IoT technology trends for healthcare to watch out in 2018

Robby Gupta

We are currently in an era in which artificial intelligence, internet of things, and machine learning are all intertwined so closely we involuntary embrace them. Internet of Things (IoT) particularly has impacted lifestyle and the way trade is conducted on a global level.

In all its brilliance, IoT technology is truly making a difference in the healthcare industry. The technology has the potential to radically revolutionize the entire industry. Its penetration is already being witnessed globally as traditional practices and instruments are replaced with cutting edge, new and accurate IoT devices.

The pace at which IoT devices are being adopted by the healthcare industry is nothing less than phenomenal. If this pace remains consistent, then it would be easy to predict healthcare IoT trends for 2018.

The B2B spend on IoT technologies such as apps and other solutions is expected to cross USD 250 billion by 2020. Off this 250 billion, USD 15 billion is expected to be spent exclusively for the healthcare industry, proving that in a year, IoT will completely revolutionize the industry. With this spend, IoT devices will increase from an estimated 15 billion in 2015 to an expected 50 billion in 2020.

Here are a few expected IoT healthcare trends that may help healthcare providers in 2018:

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A General Improvement in Healthcare:

The benefits of IoT technology has impacted the healthcare industry greatly. From wearables that monitor heart rate, check blood pressure and blood sugar, to smart pill boxes, IoT devices have proliferated the entire healthcare industry.

In 2018, the prediction is that the revolution will be along the lines of analytics which will thereby increase data relevance while decreasing the time users needed to amass the data. Also, the industry will see something new on the lines of digital health advisors. These advisors will function as personalized health coaches to individuals who have chronic illnesses. These health advisors help in maintaining a balanced lifestyle, and improve mental health.

Additionally, IoT technology saves patients a visit to the doctor, which can be expensive in some parts of the world. The tech allows for remote monitoring. And a certain amount of self-medication is possible with such devices.

By 2020 almost 85% of healthcare organizations are expected to incorporate IoT.

What does improved healthcare actually mean, in terms of IoT tech?

Enhanced disease management – patient health can be monitored constantly and in real time. This allows for accurate and prompt diagnosis of certain diseases.

Better treatment results – with IoT, timely treatment can is assured. As IoT devices are connected via the cloud, healthcare providers can constantly and consistently checkup on their patients. This helps them make informed and timely decisions.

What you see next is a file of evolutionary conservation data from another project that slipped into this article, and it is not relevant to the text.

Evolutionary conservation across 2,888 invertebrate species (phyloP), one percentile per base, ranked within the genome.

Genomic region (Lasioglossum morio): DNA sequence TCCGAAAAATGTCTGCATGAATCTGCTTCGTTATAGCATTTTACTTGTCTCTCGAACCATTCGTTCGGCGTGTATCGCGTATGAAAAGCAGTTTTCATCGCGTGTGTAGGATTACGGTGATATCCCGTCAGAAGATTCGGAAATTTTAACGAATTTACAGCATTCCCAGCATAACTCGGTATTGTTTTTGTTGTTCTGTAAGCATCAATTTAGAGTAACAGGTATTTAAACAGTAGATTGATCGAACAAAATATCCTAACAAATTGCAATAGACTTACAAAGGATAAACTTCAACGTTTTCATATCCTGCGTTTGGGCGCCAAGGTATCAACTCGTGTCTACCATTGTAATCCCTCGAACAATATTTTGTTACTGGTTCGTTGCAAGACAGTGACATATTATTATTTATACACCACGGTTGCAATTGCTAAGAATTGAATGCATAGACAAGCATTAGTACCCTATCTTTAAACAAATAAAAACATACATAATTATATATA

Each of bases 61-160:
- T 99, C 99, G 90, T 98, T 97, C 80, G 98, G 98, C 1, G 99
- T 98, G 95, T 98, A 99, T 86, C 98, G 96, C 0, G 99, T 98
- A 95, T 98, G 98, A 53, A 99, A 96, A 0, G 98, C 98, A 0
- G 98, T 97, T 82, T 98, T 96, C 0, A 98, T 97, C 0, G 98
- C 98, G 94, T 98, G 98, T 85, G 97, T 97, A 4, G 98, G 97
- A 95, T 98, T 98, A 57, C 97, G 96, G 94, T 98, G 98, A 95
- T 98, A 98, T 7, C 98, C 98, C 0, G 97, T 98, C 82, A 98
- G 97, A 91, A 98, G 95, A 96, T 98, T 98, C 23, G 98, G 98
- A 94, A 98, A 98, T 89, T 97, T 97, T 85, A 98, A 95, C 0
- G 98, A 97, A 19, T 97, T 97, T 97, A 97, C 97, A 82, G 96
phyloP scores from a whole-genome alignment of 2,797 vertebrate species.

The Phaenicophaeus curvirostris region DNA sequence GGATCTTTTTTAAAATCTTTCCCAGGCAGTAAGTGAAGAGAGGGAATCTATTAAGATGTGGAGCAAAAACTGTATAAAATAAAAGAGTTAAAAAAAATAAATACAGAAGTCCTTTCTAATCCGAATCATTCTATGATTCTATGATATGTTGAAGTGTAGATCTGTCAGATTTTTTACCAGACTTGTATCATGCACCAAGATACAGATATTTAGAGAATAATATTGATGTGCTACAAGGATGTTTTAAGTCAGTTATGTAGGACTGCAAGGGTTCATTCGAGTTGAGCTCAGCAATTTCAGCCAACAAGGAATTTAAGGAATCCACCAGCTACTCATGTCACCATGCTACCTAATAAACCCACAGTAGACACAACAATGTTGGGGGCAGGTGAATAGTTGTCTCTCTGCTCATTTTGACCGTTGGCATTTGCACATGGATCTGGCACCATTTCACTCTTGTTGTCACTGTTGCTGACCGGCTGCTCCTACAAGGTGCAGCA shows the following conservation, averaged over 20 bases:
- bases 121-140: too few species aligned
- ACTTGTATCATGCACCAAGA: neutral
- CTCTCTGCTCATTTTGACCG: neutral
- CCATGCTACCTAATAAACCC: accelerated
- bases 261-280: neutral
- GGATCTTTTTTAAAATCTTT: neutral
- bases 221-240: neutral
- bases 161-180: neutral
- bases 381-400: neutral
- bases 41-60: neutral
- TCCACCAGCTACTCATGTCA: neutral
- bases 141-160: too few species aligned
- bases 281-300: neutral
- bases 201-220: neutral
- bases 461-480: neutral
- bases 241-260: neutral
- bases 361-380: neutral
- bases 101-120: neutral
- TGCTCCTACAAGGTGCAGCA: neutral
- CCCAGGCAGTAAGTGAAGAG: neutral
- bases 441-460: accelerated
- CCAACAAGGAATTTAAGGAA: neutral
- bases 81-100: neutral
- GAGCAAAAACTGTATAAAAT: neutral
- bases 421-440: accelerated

Decrease in treatment costs – in many parts of the world, healthcare is very expensive. IoT helps solve this challenge. Patients who need constant monitoring can be discharged early and their post-op progress can be monitored via mHealth apps. This would mean a decrease in hospital stays and expensive treatments.

Improvement in patient experience – with a decrease in costs, instant disease diagnosis, and a promise of better treatment, the entire patient journey is enhanced. This will only increase the trust patients place in their doctors.

The thing about technology is that, while it has many aspects going for it, there is always something against it! IoT tech too has some risks associated with it especially in the healthcare sector:

Read More: 17 Experts Tell the Most Exciting IoT Trends to Watch for in 2018

Security Breaches:

One of the main concerns is that of security. Similar to any network, IoT devices are effectively one large network. These devices transmit and receive PHI – personal health information. PHI, if fallen in the wrong hands can be dangerous. Hackers and data snoopers are always on the prowl to get sensitive information.

However, there are certain regulations and statues that need to be adhered to for any IoT or mHealth device or app. Encryption is needed here the most.

Patient Privacy:

With pacemakers and other such implantable devices being shifted onto the IoT platform, the need to traditional or otherwise bulky systems or process is avoided. The new age pacemakers can be monitored using Wi-Fi. Doctors can track their patients implanted devices and receive notifications or alerts in case there is a complication with the device of patient.

However, these devices are not secure themselves. As we saw in October 2016, a massive Directed Denial of Service attack proved that all unsecured IoT devices can be effectively turned into a bot-net! This provides hackers the chance to attack the servers from various IP addresses. Hackers can infect the devices with malware or virus and turn these devices obsolete.

While most of these problems can easily be prevented by simply changing and/or updating security protocols. Authorities have setup much needed regulations and needed to be adhered to. If a device or app is compliant with these regulations, it makes it impossible for hackers to gain access.

What do you think about this blog? Are you also just as hopeful of IoT technology in 2018? Let us know what you think by commenting below.

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about the author

Robby Gupta

Robby Gupta is the head of US operations for TechJini, Inc. He has had varied experiences working in New York, Cupertino, and Bangalore with packaged & amp; custom web and mobile app development for an assortment of industries. His current focus is Immersive Technologies, IoT, AI bots and their applications in the digital enterprise.